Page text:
BOWLING GREEN — In the recent years of his professional football career, Brendon Ayanbadejo has taken a public stance in support of same-sex marriage — which he reiterated in the fall after a Maryland state delegate took exception to his beliefs.
As a linebacker in the NFL, Canadian Football League, and NFL Europe, Ayanbadejo understood the role the media played in emphasizing the issue and his position as a professional athlete taking a role in a social cause.
In that same vein, Ayanbadejo also realized the power he had in embracing a platform that the media could provide — not just traditional forms of media, but also its technological forms.
“Being able to deliver my message when I wanted to do it and how I wanted to do it, I did that via social media,” said Ayanbadejo, who helped the Baltimore Ravens win the Super Bowl in February. “It aligned me with other brands that are like my brand.
“That fascinated me. How could I bring that message more mainstream?”
Ayanbadejo, however, didn’t join the NFL Sports Journalism and Communications boot camp simply looking for another outlet. Released by the Ravens in April, Ayanbadejo also prepares for life after football.
He’s one of 23 current and former NFL players participating in the NFL’s player engagement department career transition program that began Monday night at the Sebo Athletic Center at Bowling Green State University.
The four-day career seminar includes multimedia training, game coverage, training in column writing, and breakout sessions on topics such as ethics in sports journalism and crisis management.
“You’re nervous, at first, because you think, writing isn’t my strong point,” said Charlie Batch, a former Eastern Michigan quarterback who has spent 16 seasons in the NFL with Detroit and Pittsburgh. “I can talk. I can do that all day! But putting it on paper, you’re really able to tell a story by putting it on paper.”
Monday night, Dick Maxwell gave the contingent an overview of what they would prepare for during the course of the next three days. Instead of morning workouts, playbooks, and training tables, the participants will work in classroom sessions, take part in video conferences, and work in the field.
Before sending off the charges, Maxwell added a dose of humor.
“There’s no curfew tonight,” said Maxwell, a Fostoria and Bowling Green graduate who worked with the NFL for 36 years in public relations and broadcasting. “And Buffalo Wild Wings is open until midnight with a $3.50 special on beer.”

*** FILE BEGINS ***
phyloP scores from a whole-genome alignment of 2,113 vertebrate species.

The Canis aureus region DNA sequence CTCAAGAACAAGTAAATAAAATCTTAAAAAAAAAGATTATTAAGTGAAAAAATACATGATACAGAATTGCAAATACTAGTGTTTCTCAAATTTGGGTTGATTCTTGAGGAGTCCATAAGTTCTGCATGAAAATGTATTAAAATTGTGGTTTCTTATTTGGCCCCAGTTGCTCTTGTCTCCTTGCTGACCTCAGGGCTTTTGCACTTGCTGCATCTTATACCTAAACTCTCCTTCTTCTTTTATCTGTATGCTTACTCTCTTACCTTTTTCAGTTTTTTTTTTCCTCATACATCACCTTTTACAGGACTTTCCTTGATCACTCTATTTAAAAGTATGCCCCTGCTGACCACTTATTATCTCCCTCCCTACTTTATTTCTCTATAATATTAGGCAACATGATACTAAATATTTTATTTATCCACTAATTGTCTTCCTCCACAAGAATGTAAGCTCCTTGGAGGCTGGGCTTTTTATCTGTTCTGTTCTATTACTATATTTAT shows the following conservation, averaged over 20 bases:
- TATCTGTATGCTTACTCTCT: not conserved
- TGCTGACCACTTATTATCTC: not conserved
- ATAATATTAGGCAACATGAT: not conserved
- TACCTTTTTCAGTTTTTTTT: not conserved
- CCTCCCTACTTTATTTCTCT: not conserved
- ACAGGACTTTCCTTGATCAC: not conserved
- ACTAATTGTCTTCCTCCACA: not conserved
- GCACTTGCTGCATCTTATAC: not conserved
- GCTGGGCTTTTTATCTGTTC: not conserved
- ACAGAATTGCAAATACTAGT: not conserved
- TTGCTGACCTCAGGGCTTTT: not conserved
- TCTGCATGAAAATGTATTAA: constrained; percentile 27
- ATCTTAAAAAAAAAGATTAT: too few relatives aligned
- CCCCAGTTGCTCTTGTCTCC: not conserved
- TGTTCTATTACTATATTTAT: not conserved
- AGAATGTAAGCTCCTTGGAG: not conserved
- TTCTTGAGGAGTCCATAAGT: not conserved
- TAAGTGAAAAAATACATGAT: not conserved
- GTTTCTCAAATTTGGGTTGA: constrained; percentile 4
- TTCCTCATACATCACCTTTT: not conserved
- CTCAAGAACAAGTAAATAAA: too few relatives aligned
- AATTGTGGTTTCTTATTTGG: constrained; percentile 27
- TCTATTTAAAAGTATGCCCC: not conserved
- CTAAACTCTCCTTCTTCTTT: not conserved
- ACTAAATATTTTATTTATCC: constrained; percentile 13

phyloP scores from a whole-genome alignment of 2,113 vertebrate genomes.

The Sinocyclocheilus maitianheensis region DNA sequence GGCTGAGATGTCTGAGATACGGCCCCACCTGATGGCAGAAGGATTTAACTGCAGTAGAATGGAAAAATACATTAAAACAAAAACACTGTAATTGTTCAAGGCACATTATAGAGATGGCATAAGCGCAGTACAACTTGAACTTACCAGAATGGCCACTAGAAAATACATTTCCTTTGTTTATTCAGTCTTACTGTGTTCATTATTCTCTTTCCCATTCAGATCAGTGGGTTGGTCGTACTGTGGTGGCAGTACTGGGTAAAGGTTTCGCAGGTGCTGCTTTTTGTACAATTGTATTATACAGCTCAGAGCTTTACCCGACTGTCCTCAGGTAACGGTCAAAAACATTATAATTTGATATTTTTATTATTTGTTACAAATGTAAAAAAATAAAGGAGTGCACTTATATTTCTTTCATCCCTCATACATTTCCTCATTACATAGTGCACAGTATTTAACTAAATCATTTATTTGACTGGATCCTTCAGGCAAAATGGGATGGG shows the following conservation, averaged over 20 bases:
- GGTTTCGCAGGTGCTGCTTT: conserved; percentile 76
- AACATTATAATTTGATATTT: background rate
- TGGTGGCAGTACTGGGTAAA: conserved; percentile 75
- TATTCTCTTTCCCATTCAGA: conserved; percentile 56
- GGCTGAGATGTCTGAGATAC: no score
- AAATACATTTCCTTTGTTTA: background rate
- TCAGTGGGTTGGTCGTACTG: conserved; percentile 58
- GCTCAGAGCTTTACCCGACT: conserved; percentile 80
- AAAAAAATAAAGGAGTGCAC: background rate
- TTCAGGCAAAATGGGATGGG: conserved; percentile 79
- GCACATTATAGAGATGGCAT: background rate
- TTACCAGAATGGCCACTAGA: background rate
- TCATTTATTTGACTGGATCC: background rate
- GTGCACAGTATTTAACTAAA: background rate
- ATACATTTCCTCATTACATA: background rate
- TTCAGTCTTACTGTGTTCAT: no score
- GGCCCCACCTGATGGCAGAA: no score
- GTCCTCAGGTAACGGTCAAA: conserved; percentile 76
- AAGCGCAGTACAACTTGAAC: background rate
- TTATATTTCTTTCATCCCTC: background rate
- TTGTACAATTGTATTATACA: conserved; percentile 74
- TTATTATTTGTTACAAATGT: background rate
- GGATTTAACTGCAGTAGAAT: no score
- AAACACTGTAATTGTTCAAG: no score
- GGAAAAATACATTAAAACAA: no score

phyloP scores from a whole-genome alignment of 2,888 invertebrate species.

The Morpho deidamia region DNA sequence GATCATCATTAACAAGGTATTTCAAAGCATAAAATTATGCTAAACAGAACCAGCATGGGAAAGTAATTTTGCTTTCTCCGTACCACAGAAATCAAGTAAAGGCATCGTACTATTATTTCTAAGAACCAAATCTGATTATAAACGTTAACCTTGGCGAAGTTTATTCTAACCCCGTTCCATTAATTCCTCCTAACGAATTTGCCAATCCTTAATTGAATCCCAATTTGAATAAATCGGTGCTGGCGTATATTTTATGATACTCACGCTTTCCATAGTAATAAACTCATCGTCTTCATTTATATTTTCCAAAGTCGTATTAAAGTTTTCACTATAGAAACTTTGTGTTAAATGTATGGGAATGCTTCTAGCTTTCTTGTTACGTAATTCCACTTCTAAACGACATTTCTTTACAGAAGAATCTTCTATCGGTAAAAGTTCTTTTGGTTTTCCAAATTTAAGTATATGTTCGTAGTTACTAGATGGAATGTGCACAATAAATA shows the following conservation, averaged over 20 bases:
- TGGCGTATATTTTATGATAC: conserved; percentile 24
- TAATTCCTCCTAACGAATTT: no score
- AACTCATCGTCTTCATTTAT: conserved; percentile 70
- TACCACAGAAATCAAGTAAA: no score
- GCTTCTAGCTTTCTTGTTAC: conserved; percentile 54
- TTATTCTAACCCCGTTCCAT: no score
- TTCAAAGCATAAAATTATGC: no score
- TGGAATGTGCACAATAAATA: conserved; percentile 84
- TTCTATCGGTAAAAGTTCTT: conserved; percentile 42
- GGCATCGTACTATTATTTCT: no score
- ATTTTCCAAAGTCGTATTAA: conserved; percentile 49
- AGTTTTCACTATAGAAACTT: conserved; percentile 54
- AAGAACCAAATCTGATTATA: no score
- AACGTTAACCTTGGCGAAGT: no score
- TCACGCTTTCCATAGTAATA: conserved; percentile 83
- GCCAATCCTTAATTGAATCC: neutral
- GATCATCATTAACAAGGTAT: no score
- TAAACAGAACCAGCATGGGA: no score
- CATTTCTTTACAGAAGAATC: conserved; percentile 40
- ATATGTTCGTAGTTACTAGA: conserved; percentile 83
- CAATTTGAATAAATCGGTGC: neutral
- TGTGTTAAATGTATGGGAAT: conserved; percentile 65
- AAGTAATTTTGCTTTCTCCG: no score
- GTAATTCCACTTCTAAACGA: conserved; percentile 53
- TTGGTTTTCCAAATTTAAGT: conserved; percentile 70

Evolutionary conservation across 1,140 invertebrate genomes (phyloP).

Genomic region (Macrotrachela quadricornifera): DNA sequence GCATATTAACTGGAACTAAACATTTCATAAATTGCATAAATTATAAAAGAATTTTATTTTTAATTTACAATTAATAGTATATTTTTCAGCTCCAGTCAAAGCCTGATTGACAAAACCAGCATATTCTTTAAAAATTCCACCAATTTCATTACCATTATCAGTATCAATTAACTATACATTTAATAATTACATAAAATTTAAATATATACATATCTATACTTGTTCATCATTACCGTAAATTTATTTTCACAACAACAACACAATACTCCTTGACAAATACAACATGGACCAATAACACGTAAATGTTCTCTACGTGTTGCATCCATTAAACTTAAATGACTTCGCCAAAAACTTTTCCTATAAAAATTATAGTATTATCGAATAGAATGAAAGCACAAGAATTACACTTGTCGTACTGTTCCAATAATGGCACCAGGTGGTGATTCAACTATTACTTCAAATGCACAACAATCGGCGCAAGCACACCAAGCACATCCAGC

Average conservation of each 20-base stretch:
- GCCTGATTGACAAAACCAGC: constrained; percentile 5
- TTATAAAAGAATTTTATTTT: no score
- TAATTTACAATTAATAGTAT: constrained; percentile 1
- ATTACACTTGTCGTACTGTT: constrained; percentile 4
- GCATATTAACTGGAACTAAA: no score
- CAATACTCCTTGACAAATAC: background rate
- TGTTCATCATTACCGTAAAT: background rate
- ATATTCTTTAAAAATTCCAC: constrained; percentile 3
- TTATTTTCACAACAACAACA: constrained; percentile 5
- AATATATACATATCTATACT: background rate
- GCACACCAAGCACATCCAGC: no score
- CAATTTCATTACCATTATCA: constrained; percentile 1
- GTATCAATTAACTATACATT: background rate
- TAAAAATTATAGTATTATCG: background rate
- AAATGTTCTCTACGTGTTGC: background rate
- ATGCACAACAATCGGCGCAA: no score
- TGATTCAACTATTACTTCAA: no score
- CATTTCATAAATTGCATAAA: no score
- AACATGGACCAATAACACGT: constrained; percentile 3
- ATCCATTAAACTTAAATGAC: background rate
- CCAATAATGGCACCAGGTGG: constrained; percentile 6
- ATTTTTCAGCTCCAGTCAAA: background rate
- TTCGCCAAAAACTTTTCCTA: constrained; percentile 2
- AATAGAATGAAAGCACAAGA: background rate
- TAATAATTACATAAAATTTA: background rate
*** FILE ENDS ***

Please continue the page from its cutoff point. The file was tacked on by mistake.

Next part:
But, Maxwell added, Monday night came with a caveat — a homework assignment. Specifically, each of the participants had to review and choose a topic for a column-writing assignment.
“I don’t think you can prepare for this,” said Eric Crouch, who won the Heisman Trophy in 2001 as a quarterback at Nebraska. “You have to know that it’s going to be a grind for the next three days, and you want to get as much as you possibly can from the course, you want to have good conversations with the people who have been there and done that, and who are currently involved in broadcasting and journalism.”
Crouch said that as a quarterback at Nebraska, he felt an obligation to work with the media and that, at times, his dealings with the media were mixed. As a quarterback, he took it upon himself to be open to the media — because, in a sense, it was an obligation as the focal point of a team.
“But I’ve always opened myself up to talk to the media and to be easily accessible,” Crouch said. “That might be one of the reasons I’m able to step into this profession, because I’ve made myself accessible.”
Batch explained that working with the media through the course of his college football career and in the NFL has been both a learning process and a process of growth.
“The more you go through it, the more you respect what [the media] do,” Batch said. “That’s something that you learn to respect along the way. I think I have a good relationship with the media because I’ve been around the league, and I got to know who people were individually.”
Ayanbadejo is a free agent, and while cognizant of the fact that there are avenues after football to pursue — he is completing his master’s in business administration at George Washington University in Washington — he still has one more pursuit.
“If anyone needs a linebacker, have them call my agent,” Ayanbadejo said, laughing.
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